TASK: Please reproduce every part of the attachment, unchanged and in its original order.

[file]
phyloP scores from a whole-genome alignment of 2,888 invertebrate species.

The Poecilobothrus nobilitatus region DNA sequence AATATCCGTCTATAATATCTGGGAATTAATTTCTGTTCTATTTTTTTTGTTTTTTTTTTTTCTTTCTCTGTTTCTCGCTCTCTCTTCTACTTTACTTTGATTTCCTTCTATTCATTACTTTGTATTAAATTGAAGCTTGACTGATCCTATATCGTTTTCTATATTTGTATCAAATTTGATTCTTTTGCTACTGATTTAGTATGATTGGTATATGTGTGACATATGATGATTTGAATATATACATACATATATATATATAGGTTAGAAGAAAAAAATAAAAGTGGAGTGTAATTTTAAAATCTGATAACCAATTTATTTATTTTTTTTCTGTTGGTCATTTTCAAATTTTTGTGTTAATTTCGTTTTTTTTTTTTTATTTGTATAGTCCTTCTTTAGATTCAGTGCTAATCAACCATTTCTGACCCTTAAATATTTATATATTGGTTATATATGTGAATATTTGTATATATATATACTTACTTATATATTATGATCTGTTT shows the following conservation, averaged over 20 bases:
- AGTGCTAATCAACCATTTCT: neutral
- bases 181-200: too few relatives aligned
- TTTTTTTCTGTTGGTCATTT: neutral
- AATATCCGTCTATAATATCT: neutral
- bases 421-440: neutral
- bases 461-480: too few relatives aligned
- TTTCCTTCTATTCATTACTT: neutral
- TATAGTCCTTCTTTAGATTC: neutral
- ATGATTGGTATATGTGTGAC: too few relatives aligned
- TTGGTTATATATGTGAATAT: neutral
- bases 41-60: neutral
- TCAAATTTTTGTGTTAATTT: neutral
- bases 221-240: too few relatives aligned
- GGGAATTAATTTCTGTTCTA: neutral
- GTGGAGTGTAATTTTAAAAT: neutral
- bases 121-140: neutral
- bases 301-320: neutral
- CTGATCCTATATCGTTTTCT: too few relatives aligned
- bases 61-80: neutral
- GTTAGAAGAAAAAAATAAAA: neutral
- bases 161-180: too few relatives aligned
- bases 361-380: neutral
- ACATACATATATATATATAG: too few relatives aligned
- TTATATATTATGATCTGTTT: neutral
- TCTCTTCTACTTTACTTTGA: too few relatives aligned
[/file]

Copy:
phyloP scores from a whole-genome alignment of 2,888 invertebrate species.

The Poecilobothrus nobilitatus region DNA sequence AATATCCGTCTATAATATCTGGGAATTAATTTCTGTTCTATTTTTTTTGTTTTTTTTTTTTCTTTCTCTGTTTCTCGCTCTCTCTTCTACTTTACTTTGATTTCCTTCTATTCATTACTTTGTATTAAATTGAAGCTTGACTGATCCTATATCGTTTTCTATATTTGTATCAAATTTGATTCTTTTGCTACTGATTTAGTATGATTGGTATATGTGTGACATATGATGATTTGAATATATACATACATATATATATATAGGTTAGAAGAAAAAAATAAAAGTGGAGTGTAATTTTAAAATCTGATAACCAATTTATTTATTTTTTTTCTGTTGGTCATTTTCAAATTTTTGTGTTAATTTCGTTTTTTTTTTTTTATTTGTATAGTCCTTCTTTAGATTCAGTGCTAATCAACCATTTCTGACCCTTAAATATTTATATATTGGTTATATATGTGAATATTTGTATATATATATACTTACTTATATATTATGATCTGTTT shows the following conservation, averaged over 20 bases:
- AGTGCTAATCAACCATTTCT: neutral
- bases 181-200: too few relatives aligned
- TTTTTTTCTGTTGGTCATTT: neutral
- AATATCCGTCTATAATATCT: neutral
- bases 421-440: neutral
- bases 461-480: too few relatives aligned
- TTTCCTTCTATTCATTACTT: neutral
- TATAGTCCTTCTTTAGATTC: neutral
- ATGATTGGTATATGTGTGAC: too few relatives aligned
- TTGGTTATATATGTGAATAT: neutral
- bases 41-60: neutral
- TCAAATTTTTGTGTTAATTT: neutral
- bases 221-240: too few relatives aligned
- GGGAATTAATTTCTGTTCTA: neutral
- GTGGAGTGTAATTTTAAAAT: neutral
- bases 121-140: neutral
- bases 301-320: neutral
- CTGATCCTATATCGTTTTCT: too few relatives aligned
- bases 61-80: neutral
- GTTAGAAGAAAAAAATAAAA: neutral
- bases 161-180: too few relatives aligned
- bases 361-380: neutral
- ACATACATATATATATATAG: too few relatives aligned
- TTATATATTATGATCTGTTT: neutral
- TCTCTTCTACTTTACTTTGA: too few relatives aligned